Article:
Self-reliance and sustainability in the 21st century.
Imagine, if you can, living 100 miles deep in the wilderness and not seeing another human being for 6 months at a time. No mail, no toddling off to a 9-to-5 job, no supermarkets or shopping centers, and none of civilization's noise. Nothing but the silence of the forest surrounds you.
My wife, Johanna, and I have lived on a remote northern Saskatchewan lake for the last 16 years. We are alone here. Access to us is only by float plane. Prior to this, we homesteaded in northern Maine for 20 years — a total of 36 wonderful years living an off-grid self-sufficient lifestyle.
I've written a book titled Off Grid and Free: My Path to the Wilderness
Excerpt from ‘Off-Grid and Free: My Path to the Wilderness’
“A fortuitous series of events brought us to this place, a remote lake, far out in the Canadian wilderness, 100 miles from the nearest supply point. And, by wilderness, I mean the real thing.
As far as your eye can see, from the vantage point of a float plane high above the ground, you can gaze upon an aerial tapestry of multi-hued green forest intermingled with jutting rock formations, lowland bogs, and glistening lakes. Exposed rocky hill tops, sparsely vegetated with stunted trees that have managed to gain a tenuous foothold, along with low shrubbery and lichen, are sure signs you are flying over Precambrian shield, a dominant surface feature in the north. Serpentine rivers and streams cut through the landscape, the rivers occasionally flashing a churning white, where rapids lie in wait for the unwary canoeist. All of this is the perfect habitat for wildlife and outdoor adventurer alike.
We are surrounded by pure virgin forest, where the only human tracks are our own and the only neighbors are animals. There are no roads or trails to get here. We are well beyond any population centers, and a flight on a float plane is the only way you will reach us. The electrical grid, which the majority of the world's population relies on to power industry and appliances, was left behind the moment we took off from the float plane base. We severed the electrical tether by vanquishing the utility company long ago.
We know we live here, at this particular location, and yet we have no street address. Our address is a set of coordinates, a latitude and longitude, given in degrees, minutes, and seconds. With the area so vast, any plane seeking to find us best be accurate down to the second, lest the plane fly by and miss us completely. There are no traffic signs, no mileage indicators, no flashing neon lights telling a guest they are closing in on our off-grid homestead. Our location is a mere pinprick on the Earth’s surface, blending in with mile after mile of picturesque landscape. Generally, twice a year we fly out for resupply and appointments. These biannual trips out are the only times we pick up our mail, buy food, and interact with other humans.”
Stories from Ultra-Remote Living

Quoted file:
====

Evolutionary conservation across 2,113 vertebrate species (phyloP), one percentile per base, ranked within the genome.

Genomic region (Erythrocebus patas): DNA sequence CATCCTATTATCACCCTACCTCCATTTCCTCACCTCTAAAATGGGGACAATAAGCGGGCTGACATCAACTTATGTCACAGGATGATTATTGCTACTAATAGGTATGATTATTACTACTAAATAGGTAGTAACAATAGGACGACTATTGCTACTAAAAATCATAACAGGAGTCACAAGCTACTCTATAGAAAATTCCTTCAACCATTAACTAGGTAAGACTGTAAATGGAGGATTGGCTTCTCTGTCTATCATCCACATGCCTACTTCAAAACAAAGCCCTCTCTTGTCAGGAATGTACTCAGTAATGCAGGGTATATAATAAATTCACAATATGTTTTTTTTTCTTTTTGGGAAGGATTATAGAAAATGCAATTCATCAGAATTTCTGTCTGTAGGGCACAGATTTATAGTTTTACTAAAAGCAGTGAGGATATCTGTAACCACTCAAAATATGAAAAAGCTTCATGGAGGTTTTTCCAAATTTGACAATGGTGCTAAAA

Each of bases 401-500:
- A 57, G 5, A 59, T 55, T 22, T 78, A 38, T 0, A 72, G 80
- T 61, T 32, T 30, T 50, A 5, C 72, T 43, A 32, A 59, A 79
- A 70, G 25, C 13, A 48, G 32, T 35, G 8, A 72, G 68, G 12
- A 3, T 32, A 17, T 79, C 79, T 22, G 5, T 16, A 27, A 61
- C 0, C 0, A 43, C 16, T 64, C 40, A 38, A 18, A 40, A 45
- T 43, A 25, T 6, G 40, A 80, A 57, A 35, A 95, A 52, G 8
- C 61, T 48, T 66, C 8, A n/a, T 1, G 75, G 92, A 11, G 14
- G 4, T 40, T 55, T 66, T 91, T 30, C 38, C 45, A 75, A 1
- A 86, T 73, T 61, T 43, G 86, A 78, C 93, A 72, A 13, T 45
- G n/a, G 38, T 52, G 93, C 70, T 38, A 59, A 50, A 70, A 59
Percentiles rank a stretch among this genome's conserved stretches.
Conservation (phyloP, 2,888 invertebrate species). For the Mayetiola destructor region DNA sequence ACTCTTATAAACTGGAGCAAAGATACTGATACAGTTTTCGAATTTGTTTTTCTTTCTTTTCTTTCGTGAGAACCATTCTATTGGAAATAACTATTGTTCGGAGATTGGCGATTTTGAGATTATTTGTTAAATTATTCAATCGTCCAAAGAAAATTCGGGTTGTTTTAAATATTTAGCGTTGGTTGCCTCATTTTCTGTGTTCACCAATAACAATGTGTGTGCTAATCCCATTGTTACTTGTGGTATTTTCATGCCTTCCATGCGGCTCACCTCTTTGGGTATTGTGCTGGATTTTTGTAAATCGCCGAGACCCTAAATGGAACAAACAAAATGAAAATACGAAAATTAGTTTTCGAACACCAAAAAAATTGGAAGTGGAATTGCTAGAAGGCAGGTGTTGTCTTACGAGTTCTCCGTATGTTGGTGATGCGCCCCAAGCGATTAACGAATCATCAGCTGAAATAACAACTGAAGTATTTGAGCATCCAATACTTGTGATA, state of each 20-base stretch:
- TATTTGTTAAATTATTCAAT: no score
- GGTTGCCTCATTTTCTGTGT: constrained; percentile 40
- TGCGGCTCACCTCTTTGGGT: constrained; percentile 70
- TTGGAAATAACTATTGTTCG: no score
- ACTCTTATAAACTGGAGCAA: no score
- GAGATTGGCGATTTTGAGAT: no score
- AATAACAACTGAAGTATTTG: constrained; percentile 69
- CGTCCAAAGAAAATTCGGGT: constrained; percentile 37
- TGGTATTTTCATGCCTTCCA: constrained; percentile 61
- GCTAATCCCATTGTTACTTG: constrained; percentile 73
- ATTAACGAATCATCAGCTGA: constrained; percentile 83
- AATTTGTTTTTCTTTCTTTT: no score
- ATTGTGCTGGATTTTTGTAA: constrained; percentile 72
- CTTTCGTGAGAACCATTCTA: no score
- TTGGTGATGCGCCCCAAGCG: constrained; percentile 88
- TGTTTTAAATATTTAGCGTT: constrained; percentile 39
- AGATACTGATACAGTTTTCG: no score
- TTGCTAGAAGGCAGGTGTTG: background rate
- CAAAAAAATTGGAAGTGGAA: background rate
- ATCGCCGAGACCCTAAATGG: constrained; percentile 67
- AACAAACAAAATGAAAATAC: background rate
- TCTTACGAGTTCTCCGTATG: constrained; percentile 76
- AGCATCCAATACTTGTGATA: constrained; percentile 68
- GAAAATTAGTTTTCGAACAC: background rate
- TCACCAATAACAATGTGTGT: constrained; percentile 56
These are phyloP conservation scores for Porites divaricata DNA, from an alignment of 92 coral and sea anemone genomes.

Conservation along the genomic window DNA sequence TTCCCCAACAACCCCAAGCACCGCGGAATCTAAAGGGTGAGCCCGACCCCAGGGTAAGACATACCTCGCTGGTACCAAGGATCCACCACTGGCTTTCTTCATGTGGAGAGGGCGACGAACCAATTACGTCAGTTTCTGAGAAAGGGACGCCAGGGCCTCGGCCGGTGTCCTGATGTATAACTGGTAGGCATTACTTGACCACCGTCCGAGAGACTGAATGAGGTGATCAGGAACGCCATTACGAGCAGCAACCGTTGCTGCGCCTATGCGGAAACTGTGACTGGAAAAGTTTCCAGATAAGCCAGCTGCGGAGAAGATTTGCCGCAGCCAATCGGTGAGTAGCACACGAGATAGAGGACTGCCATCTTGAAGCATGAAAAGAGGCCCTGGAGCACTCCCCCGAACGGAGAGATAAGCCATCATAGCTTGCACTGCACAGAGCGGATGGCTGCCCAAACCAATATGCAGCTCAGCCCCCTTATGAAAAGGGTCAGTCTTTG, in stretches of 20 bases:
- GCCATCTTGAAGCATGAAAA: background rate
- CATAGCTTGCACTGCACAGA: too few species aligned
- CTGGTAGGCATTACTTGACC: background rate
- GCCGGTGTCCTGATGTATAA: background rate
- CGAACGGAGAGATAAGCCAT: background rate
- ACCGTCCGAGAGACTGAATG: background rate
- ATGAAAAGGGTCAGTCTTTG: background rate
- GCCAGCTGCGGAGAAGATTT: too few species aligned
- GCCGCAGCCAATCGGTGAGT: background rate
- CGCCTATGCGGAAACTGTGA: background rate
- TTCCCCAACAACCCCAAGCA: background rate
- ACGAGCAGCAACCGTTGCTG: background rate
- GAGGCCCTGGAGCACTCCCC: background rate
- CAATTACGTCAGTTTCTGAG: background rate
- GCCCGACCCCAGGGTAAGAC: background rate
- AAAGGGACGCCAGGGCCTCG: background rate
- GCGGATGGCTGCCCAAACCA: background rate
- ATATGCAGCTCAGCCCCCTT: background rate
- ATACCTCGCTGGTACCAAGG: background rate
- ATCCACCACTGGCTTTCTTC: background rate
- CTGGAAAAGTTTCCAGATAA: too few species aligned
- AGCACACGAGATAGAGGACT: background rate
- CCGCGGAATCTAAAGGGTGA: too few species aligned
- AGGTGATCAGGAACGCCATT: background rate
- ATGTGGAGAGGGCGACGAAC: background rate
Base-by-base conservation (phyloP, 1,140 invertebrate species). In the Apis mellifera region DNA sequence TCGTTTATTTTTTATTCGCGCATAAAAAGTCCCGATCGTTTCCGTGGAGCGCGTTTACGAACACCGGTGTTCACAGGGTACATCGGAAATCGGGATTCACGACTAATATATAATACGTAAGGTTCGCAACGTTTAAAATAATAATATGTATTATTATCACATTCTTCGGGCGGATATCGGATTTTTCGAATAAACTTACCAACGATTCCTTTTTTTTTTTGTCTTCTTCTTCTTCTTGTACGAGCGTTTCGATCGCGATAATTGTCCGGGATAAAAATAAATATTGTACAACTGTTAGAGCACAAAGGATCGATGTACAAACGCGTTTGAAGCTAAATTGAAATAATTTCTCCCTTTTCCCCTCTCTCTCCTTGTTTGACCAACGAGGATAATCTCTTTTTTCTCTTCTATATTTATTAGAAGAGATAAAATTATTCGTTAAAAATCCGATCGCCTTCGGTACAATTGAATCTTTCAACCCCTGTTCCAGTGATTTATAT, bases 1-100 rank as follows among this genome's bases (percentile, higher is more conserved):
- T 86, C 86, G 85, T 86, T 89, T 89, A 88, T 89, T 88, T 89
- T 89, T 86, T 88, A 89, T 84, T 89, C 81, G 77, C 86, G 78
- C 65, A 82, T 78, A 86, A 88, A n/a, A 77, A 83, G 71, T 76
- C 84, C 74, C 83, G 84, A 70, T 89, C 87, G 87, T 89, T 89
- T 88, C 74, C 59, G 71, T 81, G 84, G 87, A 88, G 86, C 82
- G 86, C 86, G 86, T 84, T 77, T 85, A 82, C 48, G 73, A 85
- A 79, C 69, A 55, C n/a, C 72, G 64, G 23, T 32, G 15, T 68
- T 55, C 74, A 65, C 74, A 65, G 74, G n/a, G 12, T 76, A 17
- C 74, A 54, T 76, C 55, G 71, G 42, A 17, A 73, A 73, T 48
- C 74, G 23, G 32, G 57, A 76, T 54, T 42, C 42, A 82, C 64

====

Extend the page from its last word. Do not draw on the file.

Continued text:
The 1970s was the time when the back-to-the-land movement was in full swing, and I became part of that movement by the end of that decade. I still remember receiving my copies of MOTHER EARTH NEWS back then, and I am so pleased that I am now able to team up with the magazine as a blogging contributor. I've come full circle!
I realize that there is a tremendous pool of knowledge and resources available to the typical person living on or contemplating an off-grid homestead. Therefore, I will write more from the perspective of someone living far removed from society, thriving in an unforgiving, cold climate.
I've been fortunate to have winter thru hiked the Appalachian trail, bicycled across the United States, and survived forest fires and bear encounters. I'll mix in some stories of those exploits with my posting.
A Year of Food Self-Sufficiency Begins
We've already made a start on this year's garden. We have a super-insulated home with walls 10 inches thick. As a result, windowsills are wide and are a great place to put trays of started seedlings. The little plants look out at a cold, white world. Last week, we hit -22 degrees Fahrenheit, and they were not happy watching the snowflakes drifting lazily by the window.
Today, a week later, the tiny plants have more vim and vigor, but not surprisingly, they still are not pleased to see the light snow falling from their windowsill perch. There will come a day when we will set them out for good, but that time is about 8 weeks away.
The 20 inches of snow still on the garden is always discouraging this time of year. Spring seems so far off and yet the day length is increasing by about 4 minutes per day. But it's only a matter of time before warmer weather starts winning the battle. For now, we wait!
I lugged my power ice auger out to the lake to bore a hole a few weeks ago to assess ice depth. There are 22 inches of ice. As it turns out, boring that hole created a problem for us. Because we had additional snow afterwards, our bay flooded. The weight of the extra snow depressed the ice enough so that water flowed out of the hole and onto the lake surface creating a large area of slush. Now, when I venture onto the lake, instead of walking in boot-deep snow with every step, I sink into 6 inches of water and slush which is under the blanket of snow. In my next post, I'll explain how problematic that can be for us.
I will do my best to touch base with you every 7 to 14 days. I'll update you on conditions, what we've been up to and any noteworthy occurrences. This will be fun. Thanks for reading and I'll be back again shortly.Ron Melchioreis published byMoon Willow Pressand is available on Amazon and Barnes & Noble. Ron can be contacted at In the Wilderness. Find him onFacebookandPinterest.
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